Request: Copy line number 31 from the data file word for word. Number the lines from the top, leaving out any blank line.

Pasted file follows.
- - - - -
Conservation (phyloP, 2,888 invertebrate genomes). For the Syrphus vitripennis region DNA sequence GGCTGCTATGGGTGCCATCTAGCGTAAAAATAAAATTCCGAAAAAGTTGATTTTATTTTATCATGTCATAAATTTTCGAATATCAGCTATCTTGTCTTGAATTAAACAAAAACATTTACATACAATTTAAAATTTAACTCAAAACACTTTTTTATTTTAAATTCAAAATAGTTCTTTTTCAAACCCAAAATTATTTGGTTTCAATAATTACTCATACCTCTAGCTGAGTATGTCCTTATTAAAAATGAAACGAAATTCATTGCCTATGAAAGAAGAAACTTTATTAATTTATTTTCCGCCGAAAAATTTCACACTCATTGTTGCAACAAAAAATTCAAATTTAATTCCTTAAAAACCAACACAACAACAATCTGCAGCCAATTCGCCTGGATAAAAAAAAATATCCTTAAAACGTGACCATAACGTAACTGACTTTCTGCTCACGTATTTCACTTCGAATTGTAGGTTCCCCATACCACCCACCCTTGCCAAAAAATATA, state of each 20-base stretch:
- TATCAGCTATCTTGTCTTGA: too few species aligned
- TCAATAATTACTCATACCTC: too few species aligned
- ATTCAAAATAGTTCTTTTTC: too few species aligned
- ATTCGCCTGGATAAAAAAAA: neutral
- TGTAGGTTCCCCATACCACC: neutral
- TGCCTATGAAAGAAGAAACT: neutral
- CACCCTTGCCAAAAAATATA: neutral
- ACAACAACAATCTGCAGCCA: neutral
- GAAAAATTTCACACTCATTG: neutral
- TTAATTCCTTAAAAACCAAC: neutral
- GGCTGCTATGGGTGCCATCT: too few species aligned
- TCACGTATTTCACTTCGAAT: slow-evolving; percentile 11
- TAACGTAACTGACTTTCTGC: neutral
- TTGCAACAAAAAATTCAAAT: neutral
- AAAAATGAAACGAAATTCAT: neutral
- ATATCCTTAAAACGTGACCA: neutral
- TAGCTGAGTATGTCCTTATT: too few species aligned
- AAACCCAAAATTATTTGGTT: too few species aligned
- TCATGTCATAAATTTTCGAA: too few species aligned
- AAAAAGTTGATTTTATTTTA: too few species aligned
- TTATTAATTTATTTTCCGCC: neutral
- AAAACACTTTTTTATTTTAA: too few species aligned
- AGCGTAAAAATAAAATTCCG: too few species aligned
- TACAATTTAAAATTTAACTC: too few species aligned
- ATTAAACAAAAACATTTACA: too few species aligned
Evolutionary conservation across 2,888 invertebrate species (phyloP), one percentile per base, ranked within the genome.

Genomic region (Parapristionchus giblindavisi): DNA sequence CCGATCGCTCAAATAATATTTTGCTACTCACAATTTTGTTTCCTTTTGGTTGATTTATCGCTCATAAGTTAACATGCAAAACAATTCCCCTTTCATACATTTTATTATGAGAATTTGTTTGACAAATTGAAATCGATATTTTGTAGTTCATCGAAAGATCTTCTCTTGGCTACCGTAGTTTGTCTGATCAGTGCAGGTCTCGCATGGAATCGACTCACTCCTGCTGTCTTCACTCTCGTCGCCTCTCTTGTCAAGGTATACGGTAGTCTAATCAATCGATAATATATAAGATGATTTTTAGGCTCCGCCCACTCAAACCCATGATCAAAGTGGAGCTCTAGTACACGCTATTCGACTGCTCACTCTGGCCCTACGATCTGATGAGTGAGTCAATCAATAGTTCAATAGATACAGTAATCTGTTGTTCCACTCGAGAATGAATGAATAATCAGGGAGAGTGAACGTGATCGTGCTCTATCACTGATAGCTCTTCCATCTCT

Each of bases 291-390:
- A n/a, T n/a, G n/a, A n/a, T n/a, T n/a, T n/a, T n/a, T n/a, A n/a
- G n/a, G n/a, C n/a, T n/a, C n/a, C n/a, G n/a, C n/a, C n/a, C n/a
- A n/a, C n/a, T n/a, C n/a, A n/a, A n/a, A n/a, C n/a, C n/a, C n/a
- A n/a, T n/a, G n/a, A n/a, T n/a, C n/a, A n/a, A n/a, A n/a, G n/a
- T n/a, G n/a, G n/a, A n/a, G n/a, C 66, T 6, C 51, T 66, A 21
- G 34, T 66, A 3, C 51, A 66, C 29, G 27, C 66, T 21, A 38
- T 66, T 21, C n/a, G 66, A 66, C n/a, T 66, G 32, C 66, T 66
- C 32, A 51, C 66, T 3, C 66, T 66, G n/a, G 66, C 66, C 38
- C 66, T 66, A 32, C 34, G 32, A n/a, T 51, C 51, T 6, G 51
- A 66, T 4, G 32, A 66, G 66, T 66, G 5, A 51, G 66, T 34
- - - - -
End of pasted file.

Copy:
- G n/a, G n/a, C n/a, T n/a, C n/a, C n/a, G n/a, C n/a, C n/a, C n/a